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  • The actual number of atoms of each element in a molecule.
3.2.1
3.2.2 A molecule

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  • A molecule is a small group of atoms held together by covalent bonds
3.3 Relative atomic mass

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  • This is to calculated the mean mass of an atom (from all of the atoms isotopes)
3.3.1 From percentage composition
3.3.1.1
4 H+ / OH-
4.1 Acid

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  • A species that is a proton donor
  • When is reacts with water: HCl + (aq) = H+ + Cl- 
4.1.1 Examples

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  • HCl, HNO3, H2SO4
4.2 Bases

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  • A species that is a proton acceptor  
4.2.1 Examples

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  • MgO, CuO - metal oxides  NaOH, Mg(OH)2 - metal hydroxides
4.3 Alkali

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  • A type of base that dissolves in water froming OH- ions
  • NH3 + H2O (Equilibrium) NH4+ + OH-
4.3.1 Examples

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  • NH3, NaOH, KOH
5 Water of crystallisation

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  • Hydrated - with water Anhydrous - without water  Water molecules take form an essential part of the crystalline structure of a compound. 
5.1

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  • This is what a hydrated crystal looks like, it is called dot formula
5.2 Equations

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  • A way to calculate the mass of water in a hydrated salt.
5.2.1
6 Redox/Oxidation/Reduction

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  • Oxidation = loss of electrons  Reduction = gain of electrons
6.1 Oxidation number rules

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  • Elements = 0 hydrogen = +1 exept in peroxides where its +2 Oxygen = -2 Roman numerals gives the elements ion/oxidation number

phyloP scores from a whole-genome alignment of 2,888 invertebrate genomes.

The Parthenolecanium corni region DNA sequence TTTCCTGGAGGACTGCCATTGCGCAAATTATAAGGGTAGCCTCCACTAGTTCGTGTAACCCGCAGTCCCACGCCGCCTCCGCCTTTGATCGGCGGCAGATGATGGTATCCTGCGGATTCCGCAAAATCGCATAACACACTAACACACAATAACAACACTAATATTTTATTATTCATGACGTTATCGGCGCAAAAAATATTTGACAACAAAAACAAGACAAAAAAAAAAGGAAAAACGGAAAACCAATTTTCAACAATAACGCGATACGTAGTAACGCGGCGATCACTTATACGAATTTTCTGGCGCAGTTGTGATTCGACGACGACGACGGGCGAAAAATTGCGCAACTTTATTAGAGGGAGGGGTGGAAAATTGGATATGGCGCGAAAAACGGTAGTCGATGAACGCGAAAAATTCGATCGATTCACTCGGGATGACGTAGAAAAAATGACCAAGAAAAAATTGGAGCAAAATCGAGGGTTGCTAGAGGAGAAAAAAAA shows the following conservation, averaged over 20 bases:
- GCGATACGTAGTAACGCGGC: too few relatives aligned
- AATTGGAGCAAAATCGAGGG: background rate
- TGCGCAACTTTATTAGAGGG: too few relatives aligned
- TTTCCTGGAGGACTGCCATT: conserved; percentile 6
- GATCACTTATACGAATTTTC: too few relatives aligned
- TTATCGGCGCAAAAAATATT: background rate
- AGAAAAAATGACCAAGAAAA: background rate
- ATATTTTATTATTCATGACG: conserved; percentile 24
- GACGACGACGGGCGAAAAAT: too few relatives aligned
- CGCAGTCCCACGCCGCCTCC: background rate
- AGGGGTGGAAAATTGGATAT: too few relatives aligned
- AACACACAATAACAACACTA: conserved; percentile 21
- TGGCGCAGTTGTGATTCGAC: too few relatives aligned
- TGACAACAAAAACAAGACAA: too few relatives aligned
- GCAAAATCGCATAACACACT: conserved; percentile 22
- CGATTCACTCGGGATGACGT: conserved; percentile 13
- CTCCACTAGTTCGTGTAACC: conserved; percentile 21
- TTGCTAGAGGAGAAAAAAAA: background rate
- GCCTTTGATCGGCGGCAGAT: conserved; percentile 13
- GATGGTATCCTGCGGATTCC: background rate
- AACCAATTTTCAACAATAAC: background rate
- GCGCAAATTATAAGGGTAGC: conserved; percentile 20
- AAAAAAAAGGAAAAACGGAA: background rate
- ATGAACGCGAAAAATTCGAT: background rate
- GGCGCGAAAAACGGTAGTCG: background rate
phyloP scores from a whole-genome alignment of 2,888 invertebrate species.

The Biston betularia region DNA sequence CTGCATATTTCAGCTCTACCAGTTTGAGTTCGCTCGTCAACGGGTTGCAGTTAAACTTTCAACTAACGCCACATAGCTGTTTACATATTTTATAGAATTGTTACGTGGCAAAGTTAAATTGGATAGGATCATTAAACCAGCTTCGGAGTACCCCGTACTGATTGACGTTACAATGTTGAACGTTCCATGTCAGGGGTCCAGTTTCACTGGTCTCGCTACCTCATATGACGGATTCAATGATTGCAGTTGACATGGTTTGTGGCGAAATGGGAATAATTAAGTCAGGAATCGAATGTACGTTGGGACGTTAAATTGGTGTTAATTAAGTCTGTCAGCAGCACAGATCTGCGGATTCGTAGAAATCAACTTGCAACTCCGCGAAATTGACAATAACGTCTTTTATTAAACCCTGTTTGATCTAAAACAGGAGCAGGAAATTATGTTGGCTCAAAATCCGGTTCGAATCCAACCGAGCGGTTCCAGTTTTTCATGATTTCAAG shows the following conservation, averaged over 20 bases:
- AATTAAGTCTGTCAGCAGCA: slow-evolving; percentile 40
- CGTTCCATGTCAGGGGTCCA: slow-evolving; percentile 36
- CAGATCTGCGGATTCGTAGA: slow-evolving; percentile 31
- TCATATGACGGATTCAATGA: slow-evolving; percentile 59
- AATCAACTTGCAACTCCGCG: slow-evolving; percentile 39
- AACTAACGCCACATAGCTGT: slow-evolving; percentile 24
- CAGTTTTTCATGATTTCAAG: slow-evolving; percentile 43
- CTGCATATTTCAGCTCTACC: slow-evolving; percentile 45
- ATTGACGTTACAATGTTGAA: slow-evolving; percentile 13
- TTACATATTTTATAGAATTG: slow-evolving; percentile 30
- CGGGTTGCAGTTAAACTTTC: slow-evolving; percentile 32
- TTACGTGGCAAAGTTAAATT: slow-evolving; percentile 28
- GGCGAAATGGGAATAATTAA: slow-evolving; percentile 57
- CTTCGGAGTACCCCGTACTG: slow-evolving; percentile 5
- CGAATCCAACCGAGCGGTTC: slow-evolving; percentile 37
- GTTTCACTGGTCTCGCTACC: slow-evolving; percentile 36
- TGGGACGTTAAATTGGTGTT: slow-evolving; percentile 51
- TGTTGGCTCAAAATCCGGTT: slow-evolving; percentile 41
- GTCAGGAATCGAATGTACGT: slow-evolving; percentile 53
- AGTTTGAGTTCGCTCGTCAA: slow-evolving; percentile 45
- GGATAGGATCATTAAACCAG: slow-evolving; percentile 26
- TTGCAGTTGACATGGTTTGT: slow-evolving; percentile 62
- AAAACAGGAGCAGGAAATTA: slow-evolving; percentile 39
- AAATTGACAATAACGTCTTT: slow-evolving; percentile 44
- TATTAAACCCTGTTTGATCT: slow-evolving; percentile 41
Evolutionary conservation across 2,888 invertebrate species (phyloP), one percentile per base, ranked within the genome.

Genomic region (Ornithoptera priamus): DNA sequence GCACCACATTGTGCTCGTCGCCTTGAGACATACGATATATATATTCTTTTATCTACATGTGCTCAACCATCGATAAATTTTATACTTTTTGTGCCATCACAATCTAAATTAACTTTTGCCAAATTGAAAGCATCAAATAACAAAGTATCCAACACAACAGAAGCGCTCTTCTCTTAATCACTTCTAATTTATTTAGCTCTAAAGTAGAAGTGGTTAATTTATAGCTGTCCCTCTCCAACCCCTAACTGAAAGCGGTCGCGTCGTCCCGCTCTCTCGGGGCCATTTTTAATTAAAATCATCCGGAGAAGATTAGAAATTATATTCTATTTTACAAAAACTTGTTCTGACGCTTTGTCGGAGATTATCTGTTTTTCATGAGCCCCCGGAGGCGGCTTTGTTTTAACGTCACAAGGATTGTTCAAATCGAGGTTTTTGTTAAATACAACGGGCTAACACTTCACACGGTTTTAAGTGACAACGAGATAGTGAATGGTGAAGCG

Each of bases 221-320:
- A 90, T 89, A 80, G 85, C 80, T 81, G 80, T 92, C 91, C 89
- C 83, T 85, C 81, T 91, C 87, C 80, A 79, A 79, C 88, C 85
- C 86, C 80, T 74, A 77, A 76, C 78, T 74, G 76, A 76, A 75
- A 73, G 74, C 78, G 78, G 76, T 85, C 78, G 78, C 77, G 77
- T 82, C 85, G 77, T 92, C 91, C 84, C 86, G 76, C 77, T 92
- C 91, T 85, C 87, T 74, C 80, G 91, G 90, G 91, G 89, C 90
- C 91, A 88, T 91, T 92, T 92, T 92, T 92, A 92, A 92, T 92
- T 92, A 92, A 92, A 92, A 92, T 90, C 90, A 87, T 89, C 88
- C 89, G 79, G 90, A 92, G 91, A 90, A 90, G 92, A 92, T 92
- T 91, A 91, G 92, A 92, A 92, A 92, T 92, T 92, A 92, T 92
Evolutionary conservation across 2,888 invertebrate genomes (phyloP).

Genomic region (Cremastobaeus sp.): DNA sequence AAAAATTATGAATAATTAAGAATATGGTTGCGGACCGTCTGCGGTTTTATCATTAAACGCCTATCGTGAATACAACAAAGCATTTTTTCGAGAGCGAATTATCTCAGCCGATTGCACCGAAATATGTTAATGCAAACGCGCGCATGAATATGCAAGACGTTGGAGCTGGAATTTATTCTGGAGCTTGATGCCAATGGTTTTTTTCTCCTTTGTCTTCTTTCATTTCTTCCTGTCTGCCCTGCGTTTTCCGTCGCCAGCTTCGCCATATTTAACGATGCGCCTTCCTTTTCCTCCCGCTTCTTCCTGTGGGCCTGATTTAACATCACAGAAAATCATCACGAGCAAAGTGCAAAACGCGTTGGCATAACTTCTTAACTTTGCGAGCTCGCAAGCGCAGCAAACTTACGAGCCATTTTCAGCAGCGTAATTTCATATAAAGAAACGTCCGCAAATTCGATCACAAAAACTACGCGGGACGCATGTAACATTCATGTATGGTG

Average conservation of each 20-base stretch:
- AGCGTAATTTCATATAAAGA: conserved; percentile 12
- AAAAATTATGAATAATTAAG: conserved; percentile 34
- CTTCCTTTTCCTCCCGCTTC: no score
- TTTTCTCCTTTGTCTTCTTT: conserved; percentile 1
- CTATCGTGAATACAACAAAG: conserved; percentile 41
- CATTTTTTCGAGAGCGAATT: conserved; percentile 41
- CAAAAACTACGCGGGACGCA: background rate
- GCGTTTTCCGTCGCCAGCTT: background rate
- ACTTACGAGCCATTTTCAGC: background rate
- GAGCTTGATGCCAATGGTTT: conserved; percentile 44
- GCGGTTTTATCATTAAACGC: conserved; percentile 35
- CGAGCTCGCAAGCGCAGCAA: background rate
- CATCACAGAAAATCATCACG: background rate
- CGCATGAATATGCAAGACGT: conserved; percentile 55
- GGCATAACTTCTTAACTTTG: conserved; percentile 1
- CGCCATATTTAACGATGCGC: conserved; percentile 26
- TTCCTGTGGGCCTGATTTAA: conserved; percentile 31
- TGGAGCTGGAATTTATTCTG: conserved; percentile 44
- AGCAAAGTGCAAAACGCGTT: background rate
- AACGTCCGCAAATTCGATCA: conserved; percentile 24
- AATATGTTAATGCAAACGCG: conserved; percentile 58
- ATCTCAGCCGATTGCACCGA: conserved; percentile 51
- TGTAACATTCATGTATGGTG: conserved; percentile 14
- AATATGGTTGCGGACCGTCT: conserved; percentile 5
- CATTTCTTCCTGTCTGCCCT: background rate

• Oxyanions NO2
6.2 Agents

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  • A reducing agent is what adds electrons to another species  An oxidising agent is what takes electrons from another species. If something in a reaction is reduced, it is an oxidising agent and visa versa.
6.3 If an element has a roman numeral in the name e.g. Chloric(V) acid, that number represents the oxidation number of that element
7 Salts
7.1 Salt

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  • A chemical compound formed from an acid where the H+ has been replaced by a metal ion (or any other positive ion)
  • A salt is an ionic compound with a cation and anion Cation = positively charged  Anion = negatively charged
7.2 From carbonates

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  • 2HCl(aq) + CaCO3(s) -----> CaCl2 + H2O + CO2
7.3 From bases

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  • 2HCl(aq) + CaO(s) ----> CaCl2(aq) + H2O(l)
7.4 From alkalis

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  • HCl(aq) + NaOH ----> NaCl(aq) + H2O(l)
7.4.1 Ammonia

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  • NH3(aq) + HNO3(aq) ----> NH4NO3(aq)
7.5 From acids

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  • H2SO4 = Na2SO4
7.6 From metals

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  • These are redox reactions